DISTANCE FROM WEIRD by Noah Buschel

Having been in Park City last year for my movie The Missing Person, I was very happy to not have any movie there this year. I could just read about busy, snowy, bustling Sundance from the warm streets of Santa Monica. With no one sneezing cocaine on me, and no Billy Bob Thornton rockabilly, and no Lee Daniels closing down restaurants to talk in hushed tones about his deep feelings on poverty.

So I’d just open the LA Times, or the NY Times, and read. Amy Ryan was promoting Jack Goes Boating, and when asked about her character, she said, “Well, she’s just a weirdo. But aren’t we all” Amen to that. And isn’t that what Sundance is all about? Celebrating the weirdo in us all.

But I was thinking, as I walked back from the sunny Starbucks, loaded on Chai, I was thinking, does a weirdo even know he/she is a weirdo? I was thinking of the Starbucks crowd on the Promenade at 6:30 AM. The one I had just left behind. Homeless kids, wheelchair vets, unshaven men in pajamas (that be me). I don’t think we regarded ourselves as a particularly strange crew. It never really came up actually. Mostly we just played checkers and argued about Kobe or LeBron.

But how come Sundance always feels like a freak festival that is goin’ out of it’s way to be freaky? How come it always seems like a place for straight-laced directors to make off-beat films? Or for nose-jobbed ingénues to be unadorned? Or for hair-plugged leading men to wear funny beards in WireImage? Or for young Brooklynites to rock suspenders and bow ties?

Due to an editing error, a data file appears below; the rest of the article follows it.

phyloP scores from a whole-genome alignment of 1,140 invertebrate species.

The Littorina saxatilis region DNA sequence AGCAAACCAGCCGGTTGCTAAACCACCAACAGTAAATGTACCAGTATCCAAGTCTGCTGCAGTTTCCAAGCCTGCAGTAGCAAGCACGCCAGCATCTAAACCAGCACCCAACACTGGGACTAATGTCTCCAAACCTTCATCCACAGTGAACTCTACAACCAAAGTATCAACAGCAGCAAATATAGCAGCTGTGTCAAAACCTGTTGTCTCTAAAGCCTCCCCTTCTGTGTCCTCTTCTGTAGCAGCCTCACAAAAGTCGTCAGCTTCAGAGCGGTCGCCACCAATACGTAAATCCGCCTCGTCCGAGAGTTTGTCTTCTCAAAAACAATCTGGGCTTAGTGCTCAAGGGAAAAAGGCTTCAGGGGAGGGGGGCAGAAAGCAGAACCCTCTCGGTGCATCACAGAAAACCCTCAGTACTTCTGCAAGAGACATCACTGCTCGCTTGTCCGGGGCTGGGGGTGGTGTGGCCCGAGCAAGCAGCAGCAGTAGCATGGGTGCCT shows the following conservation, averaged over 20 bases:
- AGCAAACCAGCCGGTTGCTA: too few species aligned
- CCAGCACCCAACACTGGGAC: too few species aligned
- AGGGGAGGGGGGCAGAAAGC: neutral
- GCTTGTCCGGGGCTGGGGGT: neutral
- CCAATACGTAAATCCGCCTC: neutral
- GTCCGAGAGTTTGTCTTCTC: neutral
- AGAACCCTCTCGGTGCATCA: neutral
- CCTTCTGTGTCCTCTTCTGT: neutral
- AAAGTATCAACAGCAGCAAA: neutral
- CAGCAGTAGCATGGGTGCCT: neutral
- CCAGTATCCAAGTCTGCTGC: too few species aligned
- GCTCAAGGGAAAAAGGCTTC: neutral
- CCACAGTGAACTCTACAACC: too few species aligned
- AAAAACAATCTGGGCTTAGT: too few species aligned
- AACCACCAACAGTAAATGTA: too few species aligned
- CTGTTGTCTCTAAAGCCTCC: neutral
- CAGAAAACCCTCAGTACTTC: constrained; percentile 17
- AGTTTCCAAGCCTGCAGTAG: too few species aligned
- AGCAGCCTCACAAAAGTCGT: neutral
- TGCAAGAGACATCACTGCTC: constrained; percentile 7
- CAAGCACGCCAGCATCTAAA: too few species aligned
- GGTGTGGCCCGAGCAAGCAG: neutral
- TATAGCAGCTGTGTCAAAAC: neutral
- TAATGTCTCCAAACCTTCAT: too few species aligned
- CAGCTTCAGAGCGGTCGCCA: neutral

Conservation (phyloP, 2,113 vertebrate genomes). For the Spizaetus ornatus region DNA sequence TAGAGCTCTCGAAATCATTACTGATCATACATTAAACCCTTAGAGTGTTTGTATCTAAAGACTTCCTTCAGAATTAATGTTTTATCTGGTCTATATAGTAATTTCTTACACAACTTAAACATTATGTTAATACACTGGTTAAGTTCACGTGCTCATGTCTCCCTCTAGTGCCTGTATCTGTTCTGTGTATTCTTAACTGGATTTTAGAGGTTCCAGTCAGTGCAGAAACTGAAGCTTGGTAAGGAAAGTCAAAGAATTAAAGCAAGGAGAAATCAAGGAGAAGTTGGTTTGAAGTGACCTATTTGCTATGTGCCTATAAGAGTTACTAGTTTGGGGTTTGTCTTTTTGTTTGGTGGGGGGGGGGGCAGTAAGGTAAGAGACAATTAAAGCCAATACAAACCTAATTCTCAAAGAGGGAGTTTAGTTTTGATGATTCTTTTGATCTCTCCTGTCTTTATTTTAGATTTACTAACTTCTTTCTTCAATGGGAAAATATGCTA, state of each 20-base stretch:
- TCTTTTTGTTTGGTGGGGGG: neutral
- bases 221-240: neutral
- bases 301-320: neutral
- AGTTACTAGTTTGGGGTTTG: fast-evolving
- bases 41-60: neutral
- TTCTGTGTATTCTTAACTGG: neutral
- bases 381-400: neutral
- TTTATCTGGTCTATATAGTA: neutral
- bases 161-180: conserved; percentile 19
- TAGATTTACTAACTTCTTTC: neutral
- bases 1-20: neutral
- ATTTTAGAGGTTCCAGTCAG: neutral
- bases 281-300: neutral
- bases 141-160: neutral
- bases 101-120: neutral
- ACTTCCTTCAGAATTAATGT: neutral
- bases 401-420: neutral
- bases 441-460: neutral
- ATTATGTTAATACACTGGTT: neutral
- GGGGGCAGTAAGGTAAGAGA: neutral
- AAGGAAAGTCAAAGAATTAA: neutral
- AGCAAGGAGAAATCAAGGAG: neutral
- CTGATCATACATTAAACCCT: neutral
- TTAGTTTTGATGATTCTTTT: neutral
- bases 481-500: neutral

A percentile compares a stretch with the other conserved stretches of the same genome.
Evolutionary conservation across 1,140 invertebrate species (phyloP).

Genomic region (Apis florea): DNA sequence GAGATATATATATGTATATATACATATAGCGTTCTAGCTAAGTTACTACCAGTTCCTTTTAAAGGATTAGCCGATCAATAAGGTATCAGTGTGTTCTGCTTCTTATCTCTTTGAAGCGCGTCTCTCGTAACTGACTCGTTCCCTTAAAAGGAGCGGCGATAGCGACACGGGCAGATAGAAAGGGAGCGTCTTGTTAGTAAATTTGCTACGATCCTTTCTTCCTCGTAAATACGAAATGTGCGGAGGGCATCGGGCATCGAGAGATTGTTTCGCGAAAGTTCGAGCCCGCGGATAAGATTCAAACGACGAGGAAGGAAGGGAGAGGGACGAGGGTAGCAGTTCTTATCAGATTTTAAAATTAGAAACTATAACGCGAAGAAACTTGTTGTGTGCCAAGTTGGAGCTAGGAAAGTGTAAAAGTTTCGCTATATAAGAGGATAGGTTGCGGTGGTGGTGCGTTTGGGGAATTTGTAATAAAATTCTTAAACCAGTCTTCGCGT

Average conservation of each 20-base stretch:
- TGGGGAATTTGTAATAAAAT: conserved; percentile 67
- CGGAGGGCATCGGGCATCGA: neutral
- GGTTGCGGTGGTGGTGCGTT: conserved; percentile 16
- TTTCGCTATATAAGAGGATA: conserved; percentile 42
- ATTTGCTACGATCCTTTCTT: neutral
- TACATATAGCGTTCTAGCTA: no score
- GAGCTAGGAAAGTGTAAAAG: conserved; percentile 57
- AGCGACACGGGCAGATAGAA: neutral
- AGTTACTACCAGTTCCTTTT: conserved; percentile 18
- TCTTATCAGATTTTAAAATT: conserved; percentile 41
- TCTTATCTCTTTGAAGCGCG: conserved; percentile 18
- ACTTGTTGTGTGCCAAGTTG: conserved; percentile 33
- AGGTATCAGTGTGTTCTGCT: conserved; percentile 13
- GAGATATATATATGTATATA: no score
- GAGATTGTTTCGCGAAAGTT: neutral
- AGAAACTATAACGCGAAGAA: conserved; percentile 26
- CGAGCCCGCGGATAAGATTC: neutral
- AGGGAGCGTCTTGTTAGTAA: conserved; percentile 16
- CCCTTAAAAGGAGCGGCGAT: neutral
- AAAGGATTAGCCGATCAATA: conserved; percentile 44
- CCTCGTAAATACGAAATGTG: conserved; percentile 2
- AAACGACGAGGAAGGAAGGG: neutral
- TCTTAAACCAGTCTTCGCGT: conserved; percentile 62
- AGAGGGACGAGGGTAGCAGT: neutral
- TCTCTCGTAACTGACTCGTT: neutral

I got this feeling that Sundance was somehow a bunch of people posing as kooky. And they were very condescending. Not just to me, but to my friend Louis on the corner. He’s a 90-year-old Joe Dimaggio fan, and there’s no way you could convince him that Joe D. is not alive and well. I myself suffer from mild agoraphobia and can go for days without seeing anyone. But not me, not Louis, not none of The Starbucks Crew, none of us regard ourselves as weirdos. Or even misfits. You’d really have to distance yourself from your own eccentricities in order to regard yourself as such. And that’s maybe the vibe from Sundance that makes me so uncomfortable. If you go around talking about being a misfit, you’re not. I mean you are, but you’re actually using the idea that you are to distance yourself from your true misfit nature.

Did Cassavettes think his characters were weirdos? Or that he was a weirdo? Or did he think that his characters were humans? And that he was human. And that humans have gotten a bad rap from mainstream society. That we have been told so many times by billboards and commercials what we’re supposed to look like and sound like and feel like that the only real thing to do as an artist would be to cast aside all that and make something human. Not weird—human! The very notion of weird pays homage to the billboards and all that bullshit.

The Marlboro Man and The Playboy Bunny sure have messed up our minds. These distorted images of ourselves have been ingrained in our collective consciousness real deep. But The Bunny and Marlboro Man aren’t beauty. Or truth. Or normalcy. They’re just a lie and a nightmare created out of fear, built to play on teenage insecurities. We’re a race that is evolving and changing. And what we may be evolving into… who knows? I have a suspicion we will look a lot more like E.T. than Jennifer Aniston.